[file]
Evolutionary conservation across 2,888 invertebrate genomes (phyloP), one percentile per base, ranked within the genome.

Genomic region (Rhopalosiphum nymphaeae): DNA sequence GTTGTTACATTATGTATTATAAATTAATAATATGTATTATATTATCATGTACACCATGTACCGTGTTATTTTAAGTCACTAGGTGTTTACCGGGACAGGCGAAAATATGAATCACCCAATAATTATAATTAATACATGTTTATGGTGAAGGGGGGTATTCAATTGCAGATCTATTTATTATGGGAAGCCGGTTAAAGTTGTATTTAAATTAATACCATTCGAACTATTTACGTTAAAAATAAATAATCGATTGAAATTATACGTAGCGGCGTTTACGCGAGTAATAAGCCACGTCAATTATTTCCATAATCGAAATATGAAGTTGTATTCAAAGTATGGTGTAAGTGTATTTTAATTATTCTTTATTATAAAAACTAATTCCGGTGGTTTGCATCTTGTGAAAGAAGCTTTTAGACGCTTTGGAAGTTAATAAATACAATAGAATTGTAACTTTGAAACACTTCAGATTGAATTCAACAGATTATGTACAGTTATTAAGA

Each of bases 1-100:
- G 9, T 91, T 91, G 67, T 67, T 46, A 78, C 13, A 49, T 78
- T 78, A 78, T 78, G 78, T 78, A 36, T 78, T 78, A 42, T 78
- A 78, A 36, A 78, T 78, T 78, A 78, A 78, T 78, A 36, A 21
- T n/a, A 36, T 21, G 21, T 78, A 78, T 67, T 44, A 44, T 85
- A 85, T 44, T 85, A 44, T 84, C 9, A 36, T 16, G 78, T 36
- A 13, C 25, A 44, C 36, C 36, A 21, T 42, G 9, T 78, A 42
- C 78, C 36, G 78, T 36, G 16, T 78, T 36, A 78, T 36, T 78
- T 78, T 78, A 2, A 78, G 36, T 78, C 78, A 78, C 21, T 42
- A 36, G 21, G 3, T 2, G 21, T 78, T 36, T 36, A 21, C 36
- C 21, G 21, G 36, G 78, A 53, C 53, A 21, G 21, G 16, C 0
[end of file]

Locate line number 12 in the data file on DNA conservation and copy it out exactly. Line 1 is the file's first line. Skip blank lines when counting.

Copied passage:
- A 36, G 21, G 3, T 2, G 21, T 78, T 36, T 36, A 21, C 36